Small Fish in a Big Con: Reflections on My First con as a Creator
In anticipation of my next con as a creator–the Madison Mighty Con, this Sunday from 10-5 (come say Hi!)–I started reflecting on my first con as a creator which took place earlier this year.
I had attended plenty of cons years ago, but this past spring was the first time I’d be attending a con as a creator. Needless to say, this prospect was filling me with more anxiety than usual, so I decided to funnel that energy into something useful by preparing for the convention, starting about a month before the convention date.
I started by ordering some extra copies of my graphic novels; I took my next step by cobbling together some bootleg signs that detailed my pretty low price points (especially for the first edition which sold at a lower rate due to a blander cover/spine); I continued these preparations with some more bootleg banners that proclaimed my business, my name, and my comic’s name: all scribbled in Crayola marker in my own chicken scratch.
I then prepared for the financial side. First, I went to the bank to get cash (mainly small bills for change). Next, I ordered a free chip reader from Square and downloaded their app, liking Square’s user-friendly system and relatively cheap cut. After a few weeks, I still didn’t have the chip reader, so I ordered a new one, and it arrived a few days later–the same day as my first-ordered chip reader.
Image: Square chip reader
With about a week left, I decided to relax and stop most of my preparations. Now, this wasn’t because I thought I was completely prepared. No, I even knew of things I wanted to bring to a con but didn’t feel like I had time to prepare properly, like business cards. Instead, I made this choice due to my social anxiety and introverted nature: I needed time to relax, charge up, and get the convention out of my mind. Because, before I knew it, I’d be lost in a deafening crowd, sights overstimulating my eyes; even talking to fans filled me with fear.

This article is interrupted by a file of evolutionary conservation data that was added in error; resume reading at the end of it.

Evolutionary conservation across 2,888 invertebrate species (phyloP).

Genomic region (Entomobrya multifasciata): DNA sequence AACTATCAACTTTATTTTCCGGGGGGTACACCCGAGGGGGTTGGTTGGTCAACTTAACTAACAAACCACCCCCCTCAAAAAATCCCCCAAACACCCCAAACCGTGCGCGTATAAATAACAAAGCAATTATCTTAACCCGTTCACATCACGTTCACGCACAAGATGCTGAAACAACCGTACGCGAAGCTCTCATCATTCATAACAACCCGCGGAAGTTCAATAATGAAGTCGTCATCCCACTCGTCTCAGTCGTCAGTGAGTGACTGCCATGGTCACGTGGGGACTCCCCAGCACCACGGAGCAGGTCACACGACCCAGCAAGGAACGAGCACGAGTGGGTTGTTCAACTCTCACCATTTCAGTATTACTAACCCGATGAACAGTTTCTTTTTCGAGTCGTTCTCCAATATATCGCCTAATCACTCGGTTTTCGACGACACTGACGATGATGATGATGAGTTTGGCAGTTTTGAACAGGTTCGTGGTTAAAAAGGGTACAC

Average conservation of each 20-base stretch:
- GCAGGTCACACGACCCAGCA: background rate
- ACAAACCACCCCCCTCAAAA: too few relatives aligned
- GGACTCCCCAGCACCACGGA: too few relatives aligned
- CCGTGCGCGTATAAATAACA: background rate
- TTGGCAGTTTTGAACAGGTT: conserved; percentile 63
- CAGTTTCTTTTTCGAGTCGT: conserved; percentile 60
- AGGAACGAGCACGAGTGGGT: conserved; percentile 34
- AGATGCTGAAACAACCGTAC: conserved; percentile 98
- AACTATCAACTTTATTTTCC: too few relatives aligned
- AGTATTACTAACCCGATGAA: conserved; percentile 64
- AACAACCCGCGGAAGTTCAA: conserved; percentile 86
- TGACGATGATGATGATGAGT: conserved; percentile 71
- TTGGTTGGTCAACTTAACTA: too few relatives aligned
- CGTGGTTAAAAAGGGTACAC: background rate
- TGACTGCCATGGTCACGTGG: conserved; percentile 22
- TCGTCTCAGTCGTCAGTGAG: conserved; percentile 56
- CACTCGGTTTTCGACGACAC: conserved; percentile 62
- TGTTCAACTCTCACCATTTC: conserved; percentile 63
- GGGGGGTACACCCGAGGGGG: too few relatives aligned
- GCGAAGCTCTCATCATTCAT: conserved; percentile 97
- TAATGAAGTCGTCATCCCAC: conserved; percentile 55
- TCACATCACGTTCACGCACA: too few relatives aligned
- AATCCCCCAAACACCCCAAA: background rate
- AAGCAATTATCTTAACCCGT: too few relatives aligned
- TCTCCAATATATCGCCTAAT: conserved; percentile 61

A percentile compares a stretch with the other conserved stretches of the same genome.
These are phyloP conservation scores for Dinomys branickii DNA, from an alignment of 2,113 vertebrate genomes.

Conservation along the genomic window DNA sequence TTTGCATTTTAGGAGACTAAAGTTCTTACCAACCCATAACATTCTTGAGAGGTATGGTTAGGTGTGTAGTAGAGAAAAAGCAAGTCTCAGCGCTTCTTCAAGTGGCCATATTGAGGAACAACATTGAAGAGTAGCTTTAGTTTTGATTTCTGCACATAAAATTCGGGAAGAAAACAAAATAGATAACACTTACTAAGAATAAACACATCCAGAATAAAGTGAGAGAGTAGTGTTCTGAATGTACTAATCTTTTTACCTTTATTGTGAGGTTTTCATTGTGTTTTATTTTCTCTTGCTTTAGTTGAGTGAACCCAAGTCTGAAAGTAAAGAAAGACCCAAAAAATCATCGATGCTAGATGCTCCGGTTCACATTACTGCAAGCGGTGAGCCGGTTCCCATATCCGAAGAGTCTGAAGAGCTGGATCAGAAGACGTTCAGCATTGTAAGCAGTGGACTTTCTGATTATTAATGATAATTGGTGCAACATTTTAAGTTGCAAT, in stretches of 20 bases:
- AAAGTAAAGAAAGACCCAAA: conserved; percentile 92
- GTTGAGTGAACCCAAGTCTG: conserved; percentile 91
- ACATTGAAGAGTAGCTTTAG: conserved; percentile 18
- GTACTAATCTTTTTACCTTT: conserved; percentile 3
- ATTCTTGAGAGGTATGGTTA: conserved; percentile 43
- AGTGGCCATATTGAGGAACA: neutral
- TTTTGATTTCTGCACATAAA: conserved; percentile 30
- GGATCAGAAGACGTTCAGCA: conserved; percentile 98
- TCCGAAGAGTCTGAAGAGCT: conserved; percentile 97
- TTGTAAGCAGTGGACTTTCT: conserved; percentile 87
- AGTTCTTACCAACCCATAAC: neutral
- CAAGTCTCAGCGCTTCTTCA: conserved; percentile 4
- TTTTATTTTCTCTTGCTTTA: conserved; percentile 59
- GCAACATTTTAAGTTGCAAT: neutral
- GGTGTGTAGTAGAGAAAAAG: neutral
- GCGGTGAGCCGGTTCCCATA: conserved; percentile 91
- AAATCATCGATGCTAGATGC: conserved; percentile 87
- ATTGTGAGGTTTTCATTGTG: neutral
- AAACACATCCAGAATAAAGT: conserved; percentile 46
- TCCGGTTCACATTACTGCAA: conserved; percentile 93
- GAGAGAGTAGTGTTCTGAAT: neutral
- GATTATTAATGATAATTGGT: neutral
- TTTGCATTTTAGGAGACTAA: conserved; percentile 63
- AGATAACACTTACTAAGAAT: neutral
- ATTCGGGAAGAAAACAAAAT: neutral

This might seem a little odd, an author and publisher who dreads social interaction, but it’s just who I am as an introvert. I have a love/hate relationship with people, especially since I work in crowded rooms with teenagers during the school year when I teach and since I’m starved for human interaction in the summer, sitting home binge-watching TV and writing. I love people in the summer when my social batteries charged; I hate them in the school year when my social batteries running on empty.
Image: a tweet from me regarding introversion (follow me @cj_standal on Twitter!)
The day of the con shortly arrived, and my girlfriend dropped me off at the Monona Convention Center loading dock, my plastic storage containers and cardboard boxes in scattered around me. I found a flatbed cart, placed my stuff on it, and wheeled it into the convention center. And, even though I’d been preparing for this event for so long, I still felt overwhelmed stepping into that center. I felt like a small fish in a very big con.
While I’d been to Wizard World Con’s about five years ago and big Minneapolis cons as a high school student growing up in Minnesota, I wasn’t prepared for the way this smaller con would intimidate me. Most other vendors and creators had already arrived and set up their booths, and I dreaded setting mine up in comparison.
Fancy, thick banners with bright images and eye-grabbing font draped over nearby tables; my banner was a white sheet of paper slung over the table, black marker staining its face. Professionally printed signs hung from metal stands; my signs were manila folders sitting crookedly on the table, prices hastily written in marker. A rainbow of comics, graphic novels, toys, art and more covered every other booth; I placed my three graphic novels on the table and fanned them out, hoping to compete.
Image: my table at the convention